San Francisco: The reckoning is here

As the President said this week, the pandemic has ended. What also ended are the fantasies in San Francisco that “after the pandemic, everything will come roaring back” and “the harder we lock down, the better the economy will bounce back.” California has the same age-adjusted excess mortality as Florida, so the destruction was wrought for naught.

Why do I write about San Francisco more than two years since departing? There are profound lessons to be learned from the San Francisco experience. These lessons need to be heeded in other cities and states where people are staunchly advocating for similar decision-making that will inevitably lead to similar results.

There are five clear trends that are now irrefutable and near-term irreversible.

1. An empty downtown results in massive budget cuts

San Francisco’s downtown is empty. There’s a narrative that the buildings are vacant because it’s easy for tech companies to go remote. However, Portland, Minneapolis, Chicago, and Seattle are in similar dire straits. A distinct set of policy choices are driving people to leave and for companies to set up alternative locations where people can come back to work in an office.

The Federal stimulus that kept these empty Potemkin downtowns going for the past two years is now running out, and now there will be a series of significant budget cuts to government services. Even New York City, which has bounced back better than other lockdown-oriented locales, is facing a 10% budget deficit. Budget cuts could lead to more efficiency, but without attracting new businesses and people, there is the potential for a continuous, Detroit-style downward cycle.

2. A declining and inefficient police force results in more crime

San Francisco has replaced its DA and now re-funded police. However, police officers are leaving in droves, with very few recruits. Policing is all about coverage and staffing, and a declining police force inevitably leads to more crime. The police officers left are demotivated, highly risk averse, hated by a significant portion of the politicians and populace, and are “quiet quitting” until retirement.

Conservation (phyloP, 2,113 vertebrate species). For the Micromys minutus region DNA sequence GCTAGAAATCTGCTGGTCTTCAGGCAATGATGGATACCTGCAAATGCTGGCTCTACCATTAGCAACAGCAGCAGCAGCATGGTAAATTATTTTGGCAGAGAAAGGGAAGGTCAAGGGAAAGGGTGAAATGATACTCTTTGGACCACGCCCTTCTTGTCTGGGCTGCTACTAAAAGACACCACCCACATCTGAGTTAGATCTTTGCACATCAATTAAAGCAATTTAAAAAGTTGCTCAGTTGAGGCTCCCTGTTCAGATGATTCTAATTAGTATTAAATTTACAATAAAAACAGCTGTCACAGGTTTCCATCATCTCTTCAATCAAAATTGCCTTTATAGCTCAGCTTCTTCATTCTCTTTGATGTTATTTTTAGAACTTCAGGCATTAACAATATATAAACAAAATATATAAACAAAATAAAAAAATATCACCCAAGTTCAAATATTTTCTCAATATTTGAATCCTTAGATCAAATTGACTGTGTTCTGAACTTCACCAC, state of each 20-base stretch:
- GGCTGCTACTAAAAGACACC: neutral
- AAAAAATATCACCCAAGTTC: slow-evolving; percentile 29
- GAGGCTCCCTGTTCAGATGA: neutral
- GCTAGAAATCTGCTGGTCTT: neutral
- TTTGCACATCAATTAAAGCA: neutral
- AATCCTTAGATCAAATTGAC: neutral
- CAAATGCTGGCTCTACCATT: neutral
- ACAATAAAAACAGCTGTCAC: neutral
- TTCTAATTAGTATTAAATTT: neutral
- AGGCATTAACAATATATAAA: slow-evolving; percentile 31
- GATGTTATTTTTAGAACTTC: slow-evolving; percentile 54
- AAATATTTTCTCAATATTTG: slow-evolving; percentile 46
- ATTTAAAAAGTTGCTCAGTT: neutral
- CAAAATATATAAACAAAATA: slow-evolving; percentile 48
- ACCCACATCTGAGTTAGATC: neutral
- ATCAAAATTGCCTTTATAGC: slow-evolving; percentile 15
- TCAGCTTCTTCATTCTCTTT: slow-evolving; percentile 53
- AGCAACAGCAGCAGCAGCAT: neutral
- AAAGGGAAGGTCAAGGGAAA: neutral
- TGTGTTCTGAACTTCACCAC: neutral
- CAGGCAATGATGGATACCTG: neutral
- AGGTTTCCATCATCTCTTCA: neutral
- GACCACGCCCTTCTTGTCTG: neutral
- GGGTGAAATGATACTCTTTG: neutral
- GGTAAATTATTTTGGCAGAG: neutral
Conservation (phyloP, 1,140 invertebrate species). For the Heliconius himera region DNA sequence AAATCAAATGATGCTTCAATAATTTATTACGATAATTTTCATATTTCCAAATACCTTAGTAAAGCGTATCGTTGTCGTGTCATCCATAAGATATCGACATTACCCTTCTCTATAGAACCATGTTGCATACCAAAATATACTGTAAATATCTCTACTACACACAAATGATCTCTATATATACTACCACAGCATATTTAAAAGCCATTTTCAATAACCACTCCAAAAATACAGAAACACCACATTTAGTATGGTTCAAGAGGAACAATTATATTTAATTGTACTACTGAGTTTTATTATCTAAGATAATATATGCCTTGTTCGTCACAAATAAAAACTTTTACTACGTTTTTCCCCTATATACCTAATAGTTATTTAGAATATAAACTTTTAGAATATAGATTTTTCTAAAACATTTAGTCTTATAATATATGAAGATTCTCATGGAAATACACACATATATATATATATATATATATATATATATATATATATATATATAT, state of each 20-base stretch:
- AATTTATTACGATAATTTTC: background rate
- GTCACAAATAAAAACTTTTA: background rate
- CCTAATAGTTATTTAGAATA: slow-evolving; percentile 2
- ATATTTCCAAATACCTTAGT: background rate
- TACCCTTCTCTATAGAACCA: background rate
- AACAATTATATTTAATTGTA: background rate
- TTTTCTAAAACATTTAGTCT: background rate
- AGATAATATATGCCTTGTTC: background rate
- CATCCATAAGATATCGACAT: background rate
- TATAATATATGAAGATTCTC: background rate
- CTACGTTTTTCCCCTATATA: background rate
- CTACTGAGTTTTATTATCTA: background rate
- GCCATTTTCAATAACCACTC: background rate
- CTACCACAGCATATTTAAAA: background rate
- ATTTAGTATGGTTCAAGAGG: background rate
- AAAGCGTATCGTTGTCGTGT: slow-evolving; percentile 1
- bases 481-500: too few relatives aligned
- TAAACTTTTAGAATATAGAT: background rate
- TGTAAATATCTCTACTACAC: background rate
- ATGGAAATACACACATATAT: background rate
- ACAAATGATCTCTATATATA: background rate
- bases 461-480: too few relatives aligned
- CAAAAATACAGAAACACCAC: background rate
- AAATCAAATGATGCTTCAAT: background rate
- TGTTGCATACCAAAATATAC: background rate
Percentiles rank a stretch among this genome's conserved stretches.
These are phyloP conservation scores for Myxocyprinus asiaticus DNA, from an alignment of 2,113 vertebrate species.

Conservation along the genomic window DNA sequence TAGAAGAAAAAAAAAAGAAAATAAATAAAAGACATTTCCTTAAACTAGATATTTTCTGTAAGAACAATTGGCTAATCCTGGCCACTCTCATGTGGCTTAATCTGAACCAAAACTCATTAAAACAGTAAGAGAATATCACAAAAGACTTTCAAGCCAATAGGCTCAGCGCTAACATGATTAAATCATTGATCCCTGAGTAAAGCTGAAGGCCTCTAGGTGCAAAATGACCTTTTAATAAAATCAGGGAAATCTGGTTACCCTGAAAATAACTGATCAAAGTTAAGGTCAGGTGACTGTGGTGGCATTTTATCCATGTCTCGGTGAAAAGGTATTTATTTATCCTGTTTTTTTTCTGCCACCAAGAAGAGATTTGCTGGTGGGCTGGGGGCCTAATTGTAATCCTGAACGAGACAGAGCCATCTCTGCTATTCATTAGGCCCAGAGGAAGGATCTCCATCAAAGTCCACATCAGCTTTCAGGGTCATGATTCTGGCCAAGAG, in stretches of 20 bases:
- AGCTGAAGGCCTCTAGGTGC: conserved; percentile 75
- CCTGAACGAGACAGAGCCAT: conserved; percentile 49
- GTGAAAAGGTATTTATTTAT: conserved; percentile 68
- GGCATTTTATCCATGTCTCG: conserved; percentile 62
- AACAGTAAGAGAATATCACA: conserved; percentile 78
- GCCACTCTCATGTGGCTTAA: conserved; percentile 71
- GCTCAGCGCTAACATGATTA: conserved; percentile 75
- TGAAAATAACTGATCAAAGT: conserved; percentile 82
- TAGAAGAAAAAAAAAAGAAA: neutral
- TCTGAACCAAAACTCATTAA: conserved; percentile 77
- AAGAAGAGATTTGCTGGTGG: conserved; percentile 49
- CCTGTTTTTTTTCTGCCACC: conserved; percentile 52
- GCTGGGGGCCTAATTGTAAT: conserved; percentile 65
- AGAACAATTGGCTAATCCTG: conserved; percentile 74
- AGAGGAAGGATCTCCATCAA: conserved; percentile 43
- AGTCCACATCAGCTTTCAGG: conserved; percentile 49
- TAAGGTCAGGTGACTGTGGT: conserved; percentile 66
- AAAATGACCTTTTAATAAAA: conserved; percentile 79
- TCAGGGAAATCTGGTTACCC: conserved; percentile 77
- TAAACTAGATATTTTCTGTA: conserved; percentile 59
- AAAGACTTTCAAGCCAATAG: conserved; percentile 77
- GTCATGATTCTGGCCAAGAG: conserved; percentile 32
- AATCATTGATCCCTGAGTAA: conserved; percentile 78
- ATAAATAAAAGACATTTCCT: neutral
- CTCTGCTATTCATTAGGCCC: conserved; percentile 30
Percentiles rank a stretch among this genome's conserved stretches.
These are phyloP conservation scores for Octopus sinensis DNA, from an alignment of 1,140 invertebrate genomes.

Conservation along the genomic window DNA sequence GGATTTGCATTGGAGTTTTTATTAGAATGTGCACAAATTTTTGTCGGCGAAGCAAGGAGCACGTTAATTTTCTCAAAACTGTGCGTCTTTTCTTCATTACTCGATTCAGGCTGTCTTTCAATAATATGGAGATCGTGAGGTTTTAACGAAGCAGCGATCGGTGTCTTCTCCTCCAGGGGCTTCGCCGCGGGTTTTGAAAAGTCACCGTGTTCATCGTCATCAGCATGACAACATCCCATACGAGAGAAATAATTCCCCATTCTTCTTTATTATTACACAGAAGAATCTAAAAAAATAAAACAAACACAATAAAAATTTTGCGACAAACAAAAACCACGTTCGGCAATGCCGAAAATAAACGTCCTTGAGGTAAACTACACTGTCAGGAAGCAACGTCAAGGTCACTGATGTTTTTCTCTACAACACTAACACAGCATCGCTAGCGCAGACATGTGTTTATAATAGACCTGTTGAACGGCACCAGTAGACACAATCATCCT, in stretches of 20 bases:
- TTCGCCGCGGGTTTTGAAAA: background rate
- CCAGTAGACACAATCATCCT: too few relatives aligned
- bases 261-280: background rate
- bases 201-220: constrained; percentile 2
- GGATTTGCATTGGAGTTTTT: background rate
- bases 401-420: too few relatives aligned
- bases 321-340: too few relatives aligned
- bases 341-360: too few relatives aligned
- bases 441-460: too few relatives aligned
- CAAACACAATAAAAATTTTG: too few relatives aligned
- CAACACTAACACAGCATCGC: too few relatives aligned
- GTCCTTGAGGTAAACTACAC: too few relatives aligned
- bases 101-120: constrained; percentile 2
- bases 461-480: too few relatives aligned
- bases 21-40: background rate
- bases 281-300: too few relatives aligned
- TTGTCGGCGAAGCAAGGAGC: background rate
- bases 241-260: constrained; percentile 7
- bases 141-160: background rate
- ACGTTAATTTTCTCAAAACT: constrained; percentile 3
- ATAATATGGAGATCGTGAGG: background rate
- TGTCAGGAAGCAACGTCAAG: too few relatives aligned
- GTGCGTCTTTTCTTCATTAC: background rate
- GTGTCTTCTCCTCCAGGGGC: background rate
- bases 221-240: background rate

In most cities, there are good neighborhoods, and there are bad neighborhoods. Such unevenness is an unequal situation that needs a solution. However, the way to rectify this is not to make all neighborhoods bad neighborhoods. It’s to invest in effective policing to ensure that bad neighborhoods have the same quality of life as good neighborhoods. With proper training and resources, it is very predictable to provide effective policing that does not arbitrarily kill unarmed Black men, and provides a secure environment for underprivileged neighborhoods to grow and thrive.

3. Fewer young and ambitious people are moving in

San Francisco was already becoming a place more suited to employees of big tech companies and later-stage startups. The larger tech companies are publicly committed to San Francisco and the Bay Area. However, they are more committed to their employees and attracting the best young talent. And the best young talent wants to live in vibrant, livable cities.

San Francisco's top technology employer Salesforce only has 5% of new job reqs in San Francisco, and Google’s Sundar Pichai is betting on New York City and Toronto. An ambitious young person can now have that awesome Google job while living in the Meatpacking district and walking to the Google office in Chelsea.

The leading indicator of future large companies and growth engines is the location of early-stage financings. The Bay Area was already experiencing a steep decline in early-stage financings. Now, investors no longer mandate startups to be in the Bay Area. Other locations like London are becoming centers of deep tech like AI, hosting leading companies like DeepMind and (Stable Diffusion).